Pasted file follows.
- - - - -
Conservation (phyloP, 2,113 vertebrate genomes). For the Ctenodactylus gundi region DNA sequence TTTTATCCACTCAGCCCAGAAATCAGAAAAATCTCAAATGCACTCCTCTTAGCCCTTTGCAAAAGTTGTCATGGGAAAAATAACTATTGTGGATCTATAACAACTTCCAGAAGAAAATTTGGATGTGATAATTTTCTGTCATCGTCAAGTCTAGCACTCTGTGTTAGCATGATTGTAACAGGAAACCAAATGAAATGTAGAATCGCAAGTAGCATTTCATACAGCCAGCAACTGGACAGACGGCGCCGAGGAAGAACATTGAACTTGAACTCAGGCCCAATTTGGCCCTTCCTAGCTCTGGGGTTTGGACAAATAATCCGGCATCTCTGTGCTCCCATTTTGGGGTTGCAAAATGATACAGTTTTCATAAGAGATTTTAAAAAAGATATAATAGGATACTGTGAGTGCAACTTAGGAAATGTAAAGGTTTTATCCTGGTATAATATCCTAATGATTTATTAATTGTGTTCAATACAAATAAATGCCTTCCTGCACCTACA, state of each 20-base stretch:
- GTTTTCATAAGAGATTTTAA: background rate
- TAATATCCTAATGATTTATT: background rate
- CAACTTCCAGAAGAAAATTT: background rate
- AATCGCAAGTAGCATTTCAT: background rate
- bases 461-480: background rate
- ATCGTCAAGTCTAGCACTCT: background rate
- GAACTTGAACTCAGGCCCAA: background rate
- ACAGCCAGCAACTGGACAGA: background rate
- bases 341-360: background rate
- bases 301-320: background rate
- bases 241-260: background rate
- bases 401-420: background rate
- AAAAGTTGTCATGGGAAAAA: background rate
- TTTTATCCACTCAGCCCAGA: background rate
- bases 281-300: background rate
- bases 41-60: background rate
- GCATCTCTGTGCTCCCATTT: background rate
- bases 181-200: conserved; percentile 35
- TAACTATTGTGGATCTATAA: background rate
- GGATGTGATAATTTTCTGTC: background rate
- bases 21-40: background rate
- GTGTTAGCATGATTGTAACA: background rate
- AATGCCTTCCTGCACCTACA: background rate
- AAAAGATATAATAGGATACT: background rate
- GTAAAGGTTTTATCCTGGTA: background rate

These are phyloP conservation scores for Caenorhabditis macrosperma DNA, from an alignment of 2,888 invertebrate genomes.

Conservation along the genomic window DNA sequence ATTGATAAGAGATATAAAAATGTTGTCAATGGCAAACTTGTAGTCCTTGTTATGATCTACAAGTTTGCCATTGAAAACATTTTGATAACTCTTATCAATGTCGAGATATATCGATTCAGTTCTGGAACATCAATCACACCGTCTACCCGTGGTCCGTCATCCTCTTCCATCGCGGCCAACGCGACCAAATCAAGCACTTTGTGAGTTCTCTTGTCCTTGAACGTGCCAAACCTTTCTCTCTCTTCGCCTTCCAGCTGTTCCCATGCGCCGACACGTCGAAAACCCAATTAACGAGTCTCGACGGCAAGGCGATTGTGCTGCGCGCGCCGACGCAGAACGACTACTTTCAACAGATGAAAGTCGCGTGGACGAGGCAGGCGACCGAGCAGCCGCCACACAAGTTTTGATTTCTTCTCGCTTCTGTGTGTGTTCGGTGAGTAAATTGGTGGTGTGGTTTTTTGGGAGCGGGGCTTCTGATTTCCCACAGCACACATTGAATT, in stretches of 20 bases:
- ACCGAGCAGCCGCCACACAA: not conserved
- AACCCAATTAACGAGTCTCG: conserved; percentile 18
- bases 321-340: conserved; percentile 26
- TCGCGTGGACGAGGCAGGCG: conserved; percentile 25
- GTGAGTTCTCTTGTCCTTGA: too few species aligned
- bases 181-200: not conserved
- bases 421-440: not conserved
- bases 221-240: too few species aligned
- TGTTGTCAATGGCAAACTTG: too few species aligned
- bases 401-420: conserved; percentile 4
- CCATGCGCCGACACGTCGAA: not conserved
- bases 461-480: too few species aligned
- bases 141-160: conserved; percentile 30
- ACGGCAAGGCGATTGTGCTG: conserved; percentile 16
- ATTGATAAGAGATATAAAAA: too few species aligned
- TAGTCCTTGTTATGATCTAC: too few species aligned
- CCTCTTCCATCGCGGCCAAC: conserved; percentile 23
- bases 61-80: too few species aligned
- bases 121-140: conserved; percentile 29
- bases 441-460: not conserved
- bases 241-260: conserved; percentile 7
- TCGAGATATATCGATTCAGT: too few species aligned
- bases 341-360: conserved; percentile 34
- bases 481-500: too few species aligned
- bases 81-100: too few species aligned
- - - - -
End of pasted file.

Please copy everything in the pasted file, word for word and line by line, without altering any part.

Conservation (phyloP, 2,113 vertebrate genomes). For the Ctenodactylus gundi region DNA sequence TTTTATCCACTCAGCCCAGAAATCAGAAAAATCTCAAATGCACTCCTCTTAGCCCTTTGCAAAAGTTGTCATGGGAAAAATAACTATTGTGGATCTATAACAACTTCCAGAAGAAAATTTGGATGTGATAATTTTCTGTCATCGTCAAGTCTAGCACTCTGTGTTAGCATGATTGTAACAGGAAACCAAATGAAATGTAGAATCGCAAGTAGCATTTCATACAGCCAGCAACTGGACAGACGGCGCCGAGGAAGAACATTGAACTTGAACTCAGGCCCAATTTGGCCCTTCCTAGCTCTGGGGTTTGGACAAATAATCCGGCATCTCTGTGCTCCCATTTTGGGGTTGCAAAATGATACAGTTTTCATAAGAGATTTTAAAAAAGATATAATAGGATACTGTGAGTGCAACTTAGGAAATGTAAAGGTTTTATCCTGGTATAATATCCTAATGATTTATTAATTGTGTTCAATACAAATAAATGCCTTCCTGCACCTACA, state of each 20-base stretch:
- GTTTTCATAAGAGATTTTAA: background rate
- TAATATCCTAATGATTTATT: background rate
- CAACTTCCAGAAGAAAATTT: background rate
- AATCGCAAGTAGCATTTCAT: background rate
- bases 461-480: background rate
- ATCGTCAAGTCTAGCACTCT: background rate
- GAACTTGAACTCAGGCCCAA: background rate
- ACAGCCAGCAACTGGACAGA: background rate
- bases 341-360: background rate
- bases 301-320: background rate
- bases 241-260: background rate
- bases 401-420: background rate
- AAAAGTTGTCATGGGAAAAA: background rate
- TTTTATCCACTCAGCCCAGA: background rate
- bases 281-300: background rate
- bases 41-60: background rate
- GCATCTCTGTGCTCCCATTT: background rate
- bases 181-200: conserved; percentile 35
- TAACTATTGTGGATCTATAA: background rate
- GGATGTGATAATTTTCTGTC: background rate
- bases 21-40: background rate
- GTGTTAGCATGATTGTAACA: background rate
- AATGCCTTCCTGCACCTACA: background rate
- AAAAGATATAATAGGATACT: background rate
- GTAAAGGTTTTATCCTGGTA: background rate

These are phyloP conservation scores for Caenorhabditis macrosperma DNA, from an alignment of 2,888 invertebrate genomes.

Conservation along the genomic window DNA sequence ATTGATAAGAGATATAAAAATGTTGTCAATGGCAAACTTGTAGTCCTTGTTATGATCTACAAGTTTGCCATTGAAAACATTTTGATAACTCTTATCAATGTCGAGATATATCGATTCAGTTCTGGAACATCAATCACACCGTCTACCCGTGGTCCGTCATCCTCTTCCATCGCGGCCAACGCGACCAAATCAAGCACTTTGTGAGTTCTCTTGTCCTTGAACGTGCCAAACCTTTCTCTCTCTTCGCCTTCCAGCTGTTCCCATGCGCCGACACGTCGAAAACCCAATTAACGAGTCTCGACGGCAAGGCGATTGTGCTGCGCGCGCCGACGCAGAACGACTACTTTCAACAGATGAAAGTCGCGTGGACGAGGCAGGCGACCGAGCAGCCGCCACACAAGTTTTGATTTCTTCTCGCTTCTGTGTGTGTTCGGTGAGTAAATTGGTGGTGTGGTTTTTTGGGAGCGGGGCTTCTGATTTCCCACAGCACACATTGAATT, in stretches of 20 bases:
- ACCGAGCAGCCGCCACACAA: not conserved
- AACCCAATTAACGAGTCTCG: conserved; percentile 18
- bases 321-340: conserved; percentile 26
- TCGCGTGGACGAGGCAGGCG: conserved; percentile 25
- GTGAGTTCTCTTGTCCTTGA: too few species aligned
- bases 181-200: not conserved
- bases 421-440: not conserved
- bases 221-240: too few species aligned
- TGTTGTCAATGGCAAACTTG: too few species aligned
- bases 401-420: conserved; percentile 4
- CCATGCGCCGACACGTCGAA: not conserved
- bases 461-480: too few species aligned
- bases 141-160: conserved; percentile 30
- ACGGCAAGGCGATTGTGCTG: conserved; percentile 16
- ATTGATAAGAGATATAAAAA: too few species aligned
- TAGTCCTTGTTATGATCTAC: too few species aligned
- CCTCTTCCATCGCGGCCAAC: conserved; percentile 23
- bases 61-80: too few species aligned
- bases 121-140: conserved; percentile 29
- bases 441-460: not conserved
- bases 241-260: conserved; percentile 7
- TCGAGATATATCGATTCAGT: too few species aligned
- bases 341-360: conserved; percentile 34
- bases 481-500: too few species aligned
- bases 81-100: too few species aligned